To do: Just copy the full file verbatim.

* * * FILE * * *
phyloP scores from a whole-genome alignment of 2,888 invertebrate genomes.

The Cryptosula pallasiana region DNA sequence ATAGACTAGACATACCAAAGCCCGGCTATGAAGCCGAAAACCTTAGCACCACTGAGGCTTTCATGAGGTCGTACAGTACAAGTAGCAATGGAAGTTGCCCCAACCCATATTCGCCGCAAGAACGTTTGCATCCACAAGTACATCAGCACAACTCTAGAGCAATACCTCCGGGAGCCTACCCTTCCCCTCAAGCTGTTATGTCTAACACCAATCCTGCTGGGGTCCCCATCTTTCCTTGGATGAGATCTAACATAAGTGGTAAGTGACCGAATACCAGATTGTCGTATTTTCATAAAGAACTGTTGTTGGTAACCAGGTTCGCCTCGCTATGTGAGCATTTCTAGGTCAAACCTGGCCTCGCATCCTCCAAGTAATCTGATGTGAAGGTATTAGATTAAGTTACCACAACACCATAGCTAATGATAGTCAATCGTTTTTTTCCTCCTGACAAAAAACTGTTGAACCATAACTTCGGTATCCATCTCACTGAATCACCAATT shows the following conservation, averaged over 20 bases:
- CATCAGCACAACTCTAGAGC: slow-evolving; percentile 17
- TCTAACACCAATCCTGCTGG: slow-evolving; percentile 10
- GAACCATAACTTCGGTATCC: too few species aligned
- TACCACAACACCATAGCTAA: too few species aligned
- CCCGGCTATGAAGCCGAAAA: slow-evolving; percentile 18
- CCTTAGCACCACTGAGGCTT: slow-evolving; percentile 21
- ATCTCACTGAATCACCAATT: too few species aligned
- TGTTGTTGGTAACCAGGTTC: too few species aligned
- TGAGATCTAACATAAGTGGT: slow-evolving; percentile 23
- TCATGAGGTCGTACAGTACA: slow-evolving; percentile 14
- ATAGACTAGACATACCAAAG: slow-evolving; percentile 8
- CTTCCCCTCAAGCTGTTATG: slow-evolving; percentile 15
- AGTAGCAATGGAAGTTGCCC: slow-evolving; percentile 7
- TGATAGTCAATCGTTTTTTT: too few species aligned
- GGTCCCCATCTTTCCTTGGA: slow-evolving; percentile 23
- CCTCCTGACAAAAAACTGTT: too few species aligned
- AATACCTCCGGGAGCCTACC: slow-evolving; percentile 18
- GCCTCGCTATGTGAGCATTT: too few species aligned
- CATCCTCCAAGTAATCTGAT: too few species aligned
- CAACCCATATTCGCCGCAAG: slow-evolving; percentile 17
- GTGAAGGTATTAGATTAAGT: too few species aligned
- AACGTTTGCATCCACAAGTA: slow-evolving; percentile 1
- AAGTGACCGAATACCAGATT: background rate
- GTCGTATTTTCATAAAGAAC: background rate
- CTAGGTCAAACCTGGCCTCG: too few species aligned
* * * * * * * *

phyloP scores from a whole-genome alignment of 2,888 invertebrate genomes.

The Cryptosula pallasiana region DNA sequence ATAGACTAGACATACCAAAGCCCGGCTATGAAGCCGAAAACCTTAGCACCACTGAGGCTTTCATGAGGTCGTACAGTACAAGTAGCAATGGAAGTTGCCCCAACCCATATTCGCCGCAAGAACGTTTGCATCCACAAGTACATCAGCACAACTCTAGAGCAATACCTCCGGGAGCCTACCCTTCCCCTCAAGCTGTTATGTCTAACACCAATCCTGCTGGGGTCCCCATCTTTCCTTGGATGAGATCTAACATAAGTGGTAAGTGACCGAATACCAGATTGTCGTATTTTCATAAAGAACTGTTGTTGGTAACCAGGTTCGCCTCGCTATGTGAGCATTTCTAGGTCAAACCTGGCCTCGCATCCTCCAAGTAATCTGATGTGAAGGTATTAGATTAAGTTACCACAACACCATAGCTAATGATAGTCAATCGTTTTTTTCCTCCTGACAAAAAACTGTTGAACCATAACTTCGGTATCCATCTCACTGAATCACCAATT shows the following conservation, averaged over 20 bases:
- CATCAGCACAACTCTAGAGC: slow-evolving; percentile 17
- TCTAACACCAATCCTGCTGG: slow-evolving; percentile 10
- GAACCATAACTTCGGTATCC: too few species aligned
- TACCACAACACCATAGCTAA: too few species aligned
- CCCGGCTATGAAGCCGAAAA: slow-evolving; percentile 18
- CCTTAGCACCACTGAGGCTT: slow-evolving; percentile 21
- ATCTCACTGAATCACCAATT: too few species aligned
- TGTTGTTGGTAACCAGGTTC: too few species aligned
- TGAGATCTAACATAAGTGGT: slow-evolving; percentile 23
- TCATGAGGTCGTACAGTACA: slow-evolving; percentile 14
- ATAGACTAGACATACCAAAG: slow-evolving; percentile 8
- CTTCCCCTCAAGCTGTTATG: slow-evolving; percentile 15
- AGTAGCAATGGAAGTTGCCC: slow-evolving; percentile 7
- TGATAGTCAATCGTTTTTTT: too few species aligned
- GGTCCCCATCTTTCCTTGGA: slow-evolving; percentile 23
- CCTCCTGACAAAAAACTGTT: too few species aligned
- AATACCTCCGGGAGCCTACC: slow-evolving; percentile 18
- GCCTCGCTATGTGAGCATTT: too few species aligned
- CATCCTCCAAGTAATCTGAT: too few species aligned
- CAACCCATATTCGCCGCAAG: slow-evolving; percentile 17
- GTGAAGGTATTAGATTAAGT: too few species aligned
- AACGTTTGCATCCACAAGTA: slow-evolving; percentile 1
- AAGTGACCGAATACCAGATT: background rate
- GTCGTATTTTCATAAAGAAC: background rate
- CTAGGTCAAACCTGGCCTCG: too few species aligned